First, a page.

Zions Bancorporation Chairman and CEO Harris Simmons is recognized within the banking industry by regulators and members of Congress as a visionary business leader and an expert on banking and banking regulations. I recently traveled with Harris across Utah and Idaho to speak to Zions Bank employees, and was impressed anew with his leadership, vision and ability to communicate. As I listened to him, it dawned on me that everyone, not just Zions Bank employees, can benefit from his wit and wisdom.
Business Is a ‘Con’ Game … Confidence
Banking, says Harris, is like air. It is all around us — it facilitates our education, builds our homes, expands our businesses and helps us plan for our futures. But like air, we take banking for granted — until it no longer works. During the Great Recession, we saw how the economy and our lives suffered when the banking system didn’t work. Harris describes banking as the real “con” game — it is based on the confidence and trust of the people. Banking is a local business, and it succeeds when banks have close ties to their customers and their communities. Just as with all businesses, banks thrive when customers trust them and have confidence that they will be treated fairly and with respect.
What’s In a Name?
Recently Zions Bancorporation modified its legal structure to simplify its operations. To illustrate how this new legal structure would not impact the bank’s local identity, branding and close-to-the-client culture, Harris asked an employee what toothpaste she used. Puzzled by the question, the employee answered, “Crest.” Harris quickly responded with, “Don’t you mean Proctor & Gamble?” Harris then explained that Crest is the brand and Proctor & Gamble is the company. The point is simple but profound. People choose to purchase or work with brands they trust. The legal structure of the organization is of little importance. What matters are the people and the products they produce. Business is built on trust.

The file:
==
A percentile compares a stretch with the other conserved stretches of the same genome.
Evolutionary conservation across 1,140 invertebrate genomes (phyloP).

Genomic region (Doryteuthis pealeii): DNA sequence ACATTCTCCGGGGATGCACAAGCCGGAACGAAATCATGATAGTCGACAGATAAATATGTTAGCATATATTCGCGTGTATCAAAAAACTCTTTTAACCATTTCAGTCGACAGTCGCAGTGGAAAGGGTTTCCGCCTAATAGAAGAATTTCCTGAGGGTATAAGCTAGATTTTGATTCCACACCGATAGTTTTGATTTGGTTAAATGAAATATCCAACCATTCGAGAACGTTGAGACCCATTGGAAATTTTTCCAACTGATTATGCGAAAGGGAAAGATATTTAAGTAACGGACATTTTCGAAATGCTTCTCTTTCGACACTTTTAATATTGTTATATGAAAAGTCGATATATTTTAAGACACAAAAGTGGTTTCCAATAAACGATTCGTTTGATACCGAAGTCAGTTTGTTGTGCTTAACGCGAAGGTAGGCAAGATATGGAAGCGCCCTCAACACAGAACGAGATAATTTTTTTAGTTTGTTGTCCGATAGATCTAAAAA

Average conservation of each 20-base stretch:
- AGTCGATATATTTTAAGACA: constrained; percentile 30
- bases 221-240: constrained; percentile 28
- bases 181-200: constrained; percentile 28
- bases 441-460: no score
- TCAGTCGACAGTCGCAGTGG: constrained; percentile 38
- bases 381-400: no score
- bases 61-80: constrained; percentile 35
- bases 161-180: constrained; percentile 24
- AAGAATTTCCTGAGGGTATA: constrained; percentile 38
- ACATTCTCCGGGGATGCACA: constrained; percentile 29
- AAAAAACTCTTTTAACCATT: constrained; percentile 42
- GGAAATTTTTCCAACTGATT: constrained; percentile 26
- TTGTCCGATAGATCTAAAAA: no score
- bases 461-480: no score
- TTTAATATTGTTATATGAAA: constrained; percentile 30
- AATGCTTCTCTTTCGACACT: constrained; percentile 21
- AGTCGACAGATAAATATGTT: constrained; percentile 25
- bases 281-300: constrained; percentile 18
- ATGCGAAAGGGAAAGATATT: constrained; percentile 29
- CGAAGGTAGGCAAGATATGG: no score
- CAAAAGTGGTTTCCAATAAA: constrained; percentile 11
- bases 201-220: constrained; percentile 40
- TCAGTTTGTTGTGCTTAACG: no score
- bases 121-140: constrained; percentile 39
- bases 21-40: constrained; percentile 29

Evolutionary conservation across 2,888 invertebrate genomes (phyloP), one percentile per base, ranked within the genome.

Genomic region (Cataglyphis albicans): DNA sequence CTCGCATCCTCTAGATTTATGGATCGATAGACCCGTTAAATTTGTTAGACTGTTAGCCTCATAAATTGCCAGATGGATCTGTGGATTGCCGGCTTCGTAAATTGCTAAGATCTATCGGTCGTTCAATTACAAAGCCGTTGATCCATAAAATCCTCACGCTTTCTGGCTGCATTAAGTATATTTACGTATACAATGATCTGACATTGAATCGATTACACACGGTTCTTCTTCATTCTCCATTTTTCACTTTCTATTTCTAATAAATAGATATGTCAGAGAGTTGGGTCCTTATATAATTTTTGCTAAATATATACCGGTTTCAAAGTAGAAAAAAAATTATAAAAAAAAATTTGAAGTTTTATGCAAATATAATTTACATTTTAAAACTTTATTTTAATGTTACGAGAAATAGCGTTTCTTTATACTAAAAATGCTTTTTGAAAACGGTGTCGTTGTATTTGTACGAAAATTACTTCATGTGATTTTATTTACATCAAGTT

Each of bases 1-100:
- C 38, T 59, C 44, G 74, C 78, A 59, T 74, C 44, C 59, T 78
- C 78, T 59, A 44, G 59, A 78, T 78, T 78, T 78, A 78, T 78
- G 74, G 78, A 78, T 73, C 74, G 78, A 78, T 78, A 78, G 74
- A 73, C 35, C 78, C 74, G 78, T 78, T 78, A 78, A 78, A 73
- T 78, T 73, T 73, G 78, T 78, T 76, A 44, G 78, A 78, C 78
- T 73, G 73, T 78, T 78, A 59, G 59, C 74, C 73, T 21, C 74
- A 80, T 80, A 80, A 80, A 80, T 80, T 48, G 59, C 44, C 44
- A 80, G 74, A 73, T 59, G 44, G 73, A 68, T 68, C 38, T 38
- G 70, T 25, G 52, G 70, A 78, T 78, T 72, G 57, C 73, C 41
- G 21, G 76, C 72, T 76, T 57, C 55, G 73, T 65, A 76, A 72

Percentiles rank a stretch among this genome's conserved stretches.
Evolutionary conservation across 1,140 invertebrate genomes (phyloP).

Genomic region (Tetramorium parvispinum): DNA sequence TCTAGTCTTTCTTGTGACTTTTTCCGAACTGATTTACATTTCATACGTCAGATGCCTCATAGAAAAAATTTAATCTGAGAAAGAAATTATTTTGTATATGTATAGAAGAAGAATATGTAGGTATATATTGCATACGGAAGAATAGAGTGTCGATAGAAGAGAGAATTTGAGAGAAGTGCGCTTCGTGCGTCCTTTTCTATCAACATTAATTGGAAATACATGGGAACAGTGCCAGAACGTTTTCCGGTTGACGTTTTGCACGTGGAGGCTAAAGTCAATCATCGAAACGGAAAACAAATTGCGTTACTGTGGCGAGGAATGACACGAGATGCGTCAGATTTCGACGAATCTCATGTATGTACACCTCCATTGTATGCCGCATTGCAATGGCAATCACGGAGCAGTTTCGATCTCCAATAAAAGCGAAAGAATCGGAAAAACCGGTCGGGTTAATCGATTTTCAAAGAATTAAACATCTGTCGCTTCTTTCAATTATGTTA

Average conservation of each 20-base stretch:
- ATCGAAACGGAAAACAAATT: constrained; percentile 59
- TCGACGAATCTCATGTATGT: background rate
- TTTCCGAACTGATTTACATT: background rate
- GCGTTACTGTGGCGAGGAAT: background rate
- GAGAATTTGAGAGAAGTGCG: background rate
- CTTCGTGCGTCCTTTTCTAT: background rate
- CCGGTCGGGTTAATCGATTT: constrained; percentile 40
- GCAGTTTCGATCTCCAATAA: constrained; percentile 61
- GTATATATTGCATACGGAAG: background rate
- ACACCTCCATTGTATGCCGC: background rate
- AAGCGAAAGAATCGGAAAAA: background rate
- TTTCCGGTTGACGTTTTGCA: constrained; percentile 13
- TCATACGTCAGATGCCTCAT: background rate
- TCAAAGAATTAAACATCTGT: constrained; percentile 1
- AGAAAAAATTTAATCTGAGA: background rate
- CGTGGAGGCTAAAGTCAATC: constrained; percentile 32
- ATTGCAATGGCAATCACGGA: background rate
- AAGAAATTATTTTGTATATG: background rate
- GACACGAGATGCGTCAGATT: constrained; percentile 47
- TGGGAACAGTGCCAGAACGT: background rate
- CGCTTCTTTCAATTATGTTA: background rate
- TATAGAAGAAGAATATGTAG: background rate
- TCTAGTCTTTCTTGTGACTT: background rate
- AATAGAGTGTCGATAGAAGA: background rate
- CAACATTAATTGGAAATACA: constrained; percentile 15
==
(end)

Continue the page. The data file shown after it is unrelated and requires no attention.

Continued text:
The Language of Change
In a discussion about dealing with change, Harris shared comedian Steve Martin’s story of a trip to Paris. Upon his return, Martin was asked about his trip. “It was terrible,” Martin said. “It was so confusing. The French have a different word for everything.” Dealing with change, Harris said, is like a foreign language. When you first hear it, you can’t make any sense of it. It is confusing and frustrating. However, in time, you become familiar with it; you begin to understand it; and you begin to speak more understandably. Finally, you find yourself thinking in that foreign language. Dealing successfully with change can make or break a business. As businesses work through the difficult challenges of change, we would all do well to remember Harris’ wisdom about learning a foreign language. Practice does make perfect.
Balancing on a Tightrope
“How can Zions continue to provide exceptional customer service in the face of increasing regulatory pressure?” Harris was asked. He responded by asking how many had seen the movie “The Walk,” which tells the story of Philippe Petit’s eight tightrope walks between the World Trade Center towers in New York City in 1974. Petit’s remarkable accomplishment was made possible with the aid of his balancing bar. That is the trick, continued Harris. We need to balance all the pressures we face from regulations, competition, customers and stakeholders to accomplish our goals. Business success is merely the skill of balancing priorities and demands well to create an extraordinary experience.